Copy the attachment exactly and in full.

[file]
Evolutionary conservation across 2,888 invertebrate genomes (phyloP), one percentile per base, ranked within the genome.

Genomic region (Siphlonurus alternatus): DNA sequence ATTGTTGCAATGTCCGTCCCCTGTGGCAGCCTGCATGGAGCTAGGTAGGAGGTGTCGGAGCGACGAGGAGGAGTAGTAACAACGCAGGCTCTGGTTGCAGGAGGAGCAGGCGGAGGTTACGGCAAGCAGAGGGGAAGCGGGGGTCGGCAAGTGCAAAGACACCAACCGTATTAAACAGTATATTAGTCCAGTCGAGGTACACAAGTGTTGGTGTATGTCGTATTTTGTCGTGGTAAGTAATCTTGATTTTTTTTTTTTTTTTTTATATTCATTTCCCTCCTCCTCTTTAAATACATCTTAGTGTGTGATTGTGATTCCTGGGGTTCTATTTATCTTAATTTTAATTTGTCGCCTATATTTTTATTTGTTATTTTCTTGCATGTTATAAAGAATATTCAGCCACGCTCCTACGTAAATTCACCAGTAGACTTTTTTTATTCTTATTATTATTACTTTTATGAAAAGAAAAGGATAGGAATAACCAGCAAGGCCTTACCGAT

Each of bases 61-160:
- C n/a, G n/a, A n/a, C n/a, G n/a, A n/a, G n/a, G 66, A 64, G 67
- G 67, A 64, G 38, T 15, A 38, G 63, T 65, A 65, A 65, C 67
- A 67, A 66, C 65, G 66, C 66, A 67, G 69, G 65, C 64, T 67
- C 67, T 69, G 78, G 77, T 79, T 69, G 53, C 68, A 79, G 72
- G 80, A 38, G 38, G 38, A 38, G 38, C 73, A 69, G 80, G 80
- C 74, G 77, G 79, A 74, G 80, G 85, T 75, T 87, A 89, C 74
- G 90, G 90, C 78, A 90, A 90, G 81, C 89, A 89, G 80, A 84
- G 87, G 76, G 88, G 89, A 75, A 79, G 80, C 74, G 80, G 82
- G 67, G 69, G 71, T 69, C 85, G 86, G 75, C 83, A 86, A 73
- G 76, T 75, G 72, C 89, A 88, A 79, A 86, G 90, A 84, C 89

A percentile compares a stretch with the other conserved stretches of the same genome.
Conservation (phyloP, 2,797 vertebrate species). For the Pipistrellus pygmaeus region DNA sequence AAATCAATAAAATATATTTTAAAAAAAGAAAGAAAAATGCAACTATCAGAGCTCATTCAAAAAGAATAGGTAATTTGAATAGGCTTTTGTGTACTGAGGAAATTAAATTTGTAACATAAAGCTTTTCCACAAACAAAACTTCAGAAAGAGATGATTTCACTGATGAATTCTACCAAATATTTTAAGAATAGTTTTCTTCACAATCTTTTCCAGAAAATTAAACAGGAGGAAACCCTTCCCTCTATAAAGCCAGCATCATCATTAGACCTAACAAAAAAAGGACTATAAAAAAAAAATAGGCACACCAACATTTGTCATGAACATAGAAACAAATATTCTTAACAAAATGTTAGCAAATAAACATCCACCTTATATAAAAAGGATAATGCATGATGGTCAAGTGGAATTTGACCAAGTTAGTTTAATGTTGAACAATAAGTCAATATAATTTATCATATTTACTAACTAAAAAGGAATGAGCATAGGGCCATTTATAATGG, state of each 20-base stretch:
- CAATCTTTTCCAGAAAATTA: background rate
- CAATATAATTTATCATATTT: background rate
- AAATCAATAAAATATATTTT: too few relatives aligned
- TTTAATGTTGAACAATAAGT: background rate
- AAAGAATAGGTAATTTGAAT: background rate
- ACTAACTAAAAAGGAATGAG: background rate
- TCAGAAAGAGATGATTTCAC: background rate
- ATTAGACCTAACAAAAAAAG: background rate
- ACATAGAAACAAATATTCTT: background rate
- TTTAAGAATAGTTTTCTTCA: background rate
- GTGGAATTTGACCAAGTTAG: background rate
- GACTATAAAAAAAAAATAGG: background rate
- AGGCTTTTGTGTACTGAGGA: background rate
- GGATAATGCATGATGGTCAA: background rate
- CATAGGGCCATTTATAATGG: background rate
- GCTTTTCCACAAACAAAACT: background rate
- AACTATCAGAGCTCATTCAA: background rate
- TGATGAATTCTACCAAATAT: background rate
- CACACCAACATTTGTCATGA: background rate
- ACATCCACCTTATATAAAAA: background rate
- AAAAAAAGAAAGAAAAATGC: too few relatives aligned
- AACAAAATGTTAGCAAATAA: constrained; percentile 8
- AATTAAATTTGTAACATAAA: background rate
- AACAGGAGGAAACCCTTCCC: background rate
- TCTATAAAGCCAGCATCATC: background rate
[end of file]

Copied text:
Evolutionary conservation across 2,888 invertebrate genomes (phyloP), one percentile per base, ranked within the genome.

Genomic region (Siphlonurus alternatus): DNA sequence ATTGTTGCAATGTCCGTCCCCTGTGGCAGCCTGCATGGAGCTAGGTAGGAGGTGTCGGAGCGACGAGGAGGAGTAGTAACAACGCAGGCTCTGGTTGCAGGAGGAGCAGGCGGAGGTTACGGCAAGCAGAGGGGAAGCGGGGGTCGGCAAGTGCAAAGACACCAACCGTATTAAACAGTATATTAGTCCAGTCGAGGTACACAAGTGTTGGTGTATGTCGTATTTTGTCGTGGTAAGTAATCTTGATTTTTTTTTTTTTTTTTTATATTCATTTCCCTCCTCCTCTTTAAATACATCTTAGTGTGTGATTGTGATTCCTGGGGTTCTATTTATCTTAATTTTAATTTGTCGCCTATATTTTTATTTGTTATTTTCTTGCATGTTATAAAGAATATTCAGCCACGCTCCTACGTAAATTCACCAGTAGACTTTTTTTATTCTTATTATTATTACTTTTATGAAAAGAAAAGGATAGGAATAACCAGCAAGGCCTTACCGAT

Each of bases 61-160:
- C n/a, G n/a, A n/a, C n/a, G n/a, A n/a, G n/a, G 66, A 64, G 67
- G 67, A 64, G 38, T 15, A 38, G 63, T 65, A 65, A 65, C 67
- A 67, A 66, C 65, G 66, C 66, A 67, G 69, G 65, C 64, T 67
- C 67, T 69, G 78, G 77, T 79, T 69, G 53, C 68, A 79, G 72
- G 80, A 38, G 38, G 38, A 38, G 38, C 73, A 69, G 80, G 80
- C 74, G 77, G 79, A 74, G 80, G 85, T 75, T 87, A 89, C 74
- G 90, G 90, C 78, A 90, A 90, G 81, C 89, A 89, G 80, A 84
- G 87, G 76, G 88, G 89, A 75, A 79, G 80, C 74, G 80, G 82
- G 67, G 69, G 71, T 69, C 85, G 86, G 75, C 83, A 86, A 73
- G 76, T 75, G 72, C 89, A 88, A 79, A 86, G 90, A 84, C 89

A percentile compares a stretch with the other conserved stretches of the same genome.
Conservation (phyloP, 2,797 vertebrate species). For the Pipistrellus pygmaeus region DNA sequence AAATCAATAAAATATATTTTAAAAAAAGAAAGAAAAATGCAACTATCAGAGCTCATTCAAAAAGAATAGGTAATTTGAATAGGCTTTTGTGTACTGAGGAAATTAAATTTGTAACATAAAGCTTTTCCACAAACAAAACTTCAGAAAGAGATGATTTCACTGATGAATTCTACCAAATATTTTAAGAATAGTTTTCTTCACAATCTTTTCCAGAAAATTAAACAGGAGGAAACCCTTCCCTCTATAAAGCCAGCATCATCATTAGACCTAACAAAAAAAGGACTATAAAAAAAAAATAGGCACACCAACATTTGTCATGAACATAGAAACAAATATTCTTAACAAAATGTTAGCAAATAAACATCCACCTTATATAAAAAGGATAATGCATGATGGTCAAGTGGAATTTGACCAAGTTAGTTTAATGTTGAACAATAAGTCAATATAATTTATCATATTTACTAACTAAAAAGGAATGAGCATAGGGCCATTTATAATGG, state of each 20-base stretch:
- CAATCTTTTCCAGAAAATTA: background rate
- CAATATAATTTATCATATTT: background rate
- AAATCAATAAAATATATTTT: too few relatives aligned
- TTTAATGTTGAACAATAAGT: background rate
- AAAGAATAGGTAATTTGAAT: background rate
- ACTAACTAAAAAGGAATGAG: background rate
- TCAGAAAGAGATGATTTCAC: background rate
- ATTAGACCTAACAAAAAAAG: background rate
- ACATAGAAACAAATATTCTT: background rate
- TTTAAGAATAGTTTTCTTCA: background rate
- GTGGAATTTGACCAAGTTAG: background rate
- GACTATAAAAAAAAAATAGG: background rate
- AGGCTTTTGTGTACTGAGGA: background rate
- GGATAATGCATGATGGTCAA: background rate
- CATAGGGCCATTTATAATGG: background rate
- GCTTTTCCACAAACAAAACT: background rate
- AACTATCAGAGCTCATTCAA: background rate
- TGATGAATTCTACCAAATAT: background rate
- CACACCAACATTTGTCATGA: background rate
- ACATCCACCTTATATAAAAA: background rate
- AAAAAAAGAAAGAAAAATGC: too few relatives aligned
- AACAAAATGTTAGCAAATAA: constrained; percentile 8
- AATTAAATTTGTAACATAAA: background rate
- AACAGGAGGAAACCCTTCCC: background rate
- TCTATAAAGCCAGCATCATC: background rate